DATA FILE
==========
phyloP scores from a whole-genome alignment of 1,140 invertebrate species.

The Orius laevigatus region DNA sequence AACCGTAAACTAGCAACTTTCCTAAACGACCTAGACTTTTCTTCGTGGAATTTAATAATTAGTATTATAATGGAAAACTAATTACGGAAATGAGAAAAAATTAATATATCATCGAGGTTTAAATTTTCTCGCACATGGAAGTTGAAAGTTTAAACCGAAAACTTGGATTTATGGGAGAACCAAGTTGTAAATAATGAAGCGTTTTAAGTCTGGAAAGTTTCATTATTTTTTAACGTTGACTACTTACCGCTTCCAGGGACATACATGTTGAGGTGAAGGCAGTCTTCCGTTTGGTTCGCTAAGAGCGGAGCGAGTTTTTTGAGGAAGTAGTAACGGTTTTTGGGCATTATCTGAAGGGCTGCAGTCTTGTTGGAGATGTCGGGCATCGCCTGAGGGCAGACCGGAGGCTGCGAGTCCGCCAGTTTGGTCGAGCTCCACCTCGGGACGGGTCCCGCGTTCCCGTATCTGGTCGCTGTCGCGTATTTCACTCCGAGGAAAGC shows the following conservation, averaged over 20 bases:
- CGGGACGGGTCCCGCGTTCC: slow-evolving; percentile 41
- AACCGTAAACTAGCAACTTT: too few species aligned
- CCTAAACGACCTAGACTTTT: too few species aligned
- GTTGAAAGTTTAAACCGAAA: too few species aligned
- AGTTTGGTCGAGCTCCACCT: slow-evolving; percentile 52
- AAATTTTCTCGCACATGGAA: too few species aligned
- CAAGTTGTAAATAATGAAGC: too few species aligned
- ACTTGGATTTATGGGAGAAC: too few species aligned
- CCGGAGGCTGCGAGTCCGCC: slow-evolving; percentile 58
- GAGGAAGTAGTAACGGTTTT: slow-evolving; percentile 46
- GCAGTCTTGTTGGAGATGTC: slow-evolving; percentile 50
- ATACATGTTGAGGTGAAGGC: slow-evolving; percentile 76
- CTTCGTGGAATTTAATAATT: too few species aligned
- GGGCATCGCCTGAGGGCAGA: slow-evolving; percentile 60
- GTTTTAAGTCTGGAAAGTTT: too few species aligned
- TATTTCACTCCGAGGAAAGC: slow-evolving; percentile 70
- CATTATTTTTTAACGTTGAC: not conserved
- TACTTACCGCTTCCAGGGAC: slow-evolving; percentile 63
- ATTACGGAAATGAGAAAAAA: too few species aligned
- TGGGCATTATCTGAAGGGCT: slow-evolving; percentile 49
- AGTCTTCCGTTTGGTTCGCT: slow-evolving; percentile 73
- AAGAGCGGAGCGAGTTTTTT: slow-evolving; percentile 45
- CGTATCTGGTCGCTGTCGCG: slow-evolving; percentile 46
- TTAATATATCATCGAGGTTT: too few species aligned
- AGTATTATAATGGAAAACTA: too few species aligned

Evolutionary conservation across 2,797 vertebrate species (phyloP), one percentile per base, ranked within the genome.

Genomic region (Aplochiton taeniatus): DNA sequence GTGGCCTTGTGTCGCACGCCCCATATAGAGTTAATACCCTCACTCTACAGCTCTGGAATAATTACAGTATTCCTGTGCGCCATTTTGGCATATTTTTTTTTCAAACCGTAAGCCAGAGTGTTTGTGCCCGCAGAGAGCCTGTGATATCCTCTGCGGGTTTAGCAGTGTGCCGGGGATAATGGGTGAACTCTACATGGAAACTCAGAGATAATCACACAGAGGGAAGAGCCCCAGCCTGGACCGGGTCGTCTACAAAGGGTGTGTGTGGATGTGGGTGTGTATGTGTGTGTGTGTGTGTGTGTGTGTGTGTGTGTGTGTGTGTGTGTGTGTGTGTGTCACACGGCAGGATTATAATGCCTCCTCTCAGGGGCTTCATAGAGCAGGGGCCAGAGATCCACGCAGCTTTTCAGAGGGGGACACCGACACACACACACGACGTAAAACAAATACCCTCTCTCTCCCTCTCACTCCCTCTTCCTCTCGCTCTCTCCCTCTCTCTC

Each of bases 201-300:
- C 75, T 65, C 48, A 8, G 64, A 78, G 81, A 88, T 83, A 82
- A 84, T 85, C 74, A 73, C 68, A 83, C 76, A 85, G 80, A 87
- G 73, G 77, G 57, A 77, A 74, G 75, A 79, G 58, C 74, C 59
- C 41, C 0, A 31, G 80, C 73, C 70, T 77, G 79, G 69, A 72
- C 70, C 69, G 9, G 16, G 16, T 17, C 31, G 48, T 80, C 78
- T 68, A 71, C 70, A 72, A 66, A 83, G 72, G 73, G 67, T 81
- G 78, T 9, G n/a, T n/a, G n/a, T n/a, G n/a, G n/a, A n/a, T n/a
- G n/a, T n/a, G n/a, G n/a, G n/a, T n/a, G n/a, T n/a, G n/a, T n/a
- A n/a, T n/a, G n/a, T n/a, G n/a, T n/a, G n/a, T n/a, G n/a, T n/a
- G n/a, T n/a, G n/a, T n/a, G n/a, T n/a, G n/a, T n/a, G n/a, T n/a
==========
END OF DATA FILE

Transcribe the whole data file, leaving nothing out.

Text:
phyloP scores from a whole-genome alignment of 1,140 invertebrate species.

The Orius laevigatus region DNA sequence AACCGTAAACTAGCAACTTTCCTAAACGACCTAGACTTTTCTTCGTGGAATTTAATAATTAGTATTATAATGGAAAACTAATTACGGAAATGAGAAAAAATTAATATATCATCGAGGTTTAAATTTTCTCGCACATGGAAGTTGAAAGTTTAAACCGAAAACTTGGATTTATGGGAGAACCAAGTTGTAAATAATGAAGCGTTTTAAGTCTGGAAAGTTTCATTATTTTTTAACGTTGACTACTTACCGCTTCCAGGGACATACATGTTGAGGTGAAGGCAGTCTTCCGTTTGGTTCGCTAAGAGCGGAGCGAGTTTTTTGAGGAAGTAGTAACGGTTTTTGGGCATTATCTGAAGGGCTGCAGTCTTGTTGGAGATGTCGGGCATCGCCTGAGGGCAGACCGGAGGCTGCGAGTCCGCCAGTTTGGTCGAGCTCCACCTCGGGACGGGTCCCGCGTTCCCGTATCTGGTCGCTGTCGCGTATTTCACTCCGAGGAAAGC shows the following conservation, averaged over 20 bases:
- CGGGACGGGTCCCGCGTTCC: slow-evolving; percentile 41
- AACCGTAAACTAGCAACTTT: too few species aligned
- CCTAAACGACCTAGACTTTT: too few species aligned
- GTTGAAAGTTTAAACCGAAA: too few species aligned
- AGTTTGGTCGAGCTCCACCT: slow-evolving; percentile 52
- AAATTTTCTCGCACATGGAA: too few species aligned
- CAAGTTGTAAATAATGAAGC: too few species aligned
- ACTTGGATTTATGGGAGAAC: too few species aligned
- CCGGAGGCTGCGAGTCCGCC: slow-evolving; percentile 58
- GAGGAAGTAGTAACGGTTTT: slow-evolving; percentile 46
- GCAGTCTTGTTGGAGATGTC: slow-evolving; percentile 50
- ATACATGTTGAGGTGAAGGC: slow-evolving; percentile 76
- CTTCGTGGAATTTAATAATT: too few species aligned
- GGGCATCGCCTGAGGGCAGA: slow-evolving; percentile 60
- GTTTTAAGTCTGGAAAGTTT: too few species aligned
- TATTTCACTCCGAGGAAAGC: slow-evolving; percentile 70
- CATTATTTTTTAACGTTGAC: not conserved
- TACTTACCGCTTCCAGGGAC: slow-evolving; percentile 63
- ATTACGGAAATGAGAAAAAA: too few species aligned
- TGGGCATTATCTGAAGGGCT: slow-evolving; percentile 49
- AGTCTTCCGTTTGGTTCGCT: slow-evolving; percentile 73
- AAGAGCGGAGCGAGTTTTTT: slow-evolving; percentile 45
- CGTATCTGGTCGCTGTCGCG: slow-evolving; percentile 46
- TTAATATATCATCGAGGTTT: too few species aligned
- AGTATTATAATGGAAAACTA: too few species aligned

Evolutionary conservation across 2,797 vertebrate species (phyloP), one percentile per base, ranked within the genome.

Genomic region (Aplochiton taeniatus): DNA sequence GTGGCCTTGTGTCGCACGCCCCATATAGAGTTAATACCCTCACTCTACAGCTCTGGAATAATTACAGTATTCCTGTGCGCCATTTTGGCATATTTTTTTTTCAAACCGTAAGCCAGAGTGTTTGTGCCCGCAGAGAGCCTGTGATATCCTCTGCGGGTTTAGCAGTGTGCCGGGGATAATGGGTGAACTCTACATGGAAACTCAGAGATAATCACACAGAGGGAAGAGCCCCAGCCTGGACCGGGTCGTCTACAAAGGGTGTGTGTGGATGTGGGTGTGTATGTGTGTGTGTGTGTGTGTGTGTGTGTGTGTGTGTGTGTGTGTGTGTGTGTGTGTCACACGGCAGGATTATAATGCCTCCTCTCAGGGGCTTCATAGAGCAGGGGCCAGAGATCCACGCAGCTTTTCAGAGGGGGACACCGACACACACACACGACGTAAAACAAATACCCTCTCTCTCCCTCTCACTCCCTCTTCCTCTCGCTCTCTCCCTCTCTCTC

Each of bases 201-300:
- C 75, T 65, C 48, A 8, G 64, A 78, G 81, A 88, T 83, A 82
- A 84, T 85, C 74, A 73, C 68, A 83, C 76, A 85, G 80, A 87
- G 73, G 77, G 57, A 77, A 74, G 75, A 79, G 58, C 74, C 59
- C 41, C 0, A 31, G 80, C 73, C 70, T 77, G 79, G 69, A 72
- C 70, C 69, G 9, G 16, G 16, T 17, C 31, G 48, T 80, C 78
- T 68, A 71, C 70, A 72, A 66, A 83, G 72, G 73, G 67, T 81
- G 78, T 9, G n/a, T n/a, G n/a, T n/a, G n/a, G n/a, A n/a, T n/a
- G n/a, T n/a, G n/a, G n/a, G n/a, T n/a, G n/a, T n/a, G n/a, T n/a
- A n/a, T n/a, G n/a, T n/a, G n/a, T n/a, G n/a, T n/a, G n/a, T n/a
- G n/a, T n/a, G n/a, T n/a, G n/a, T n/a, G n/a, T n/a, G n/a, T n/a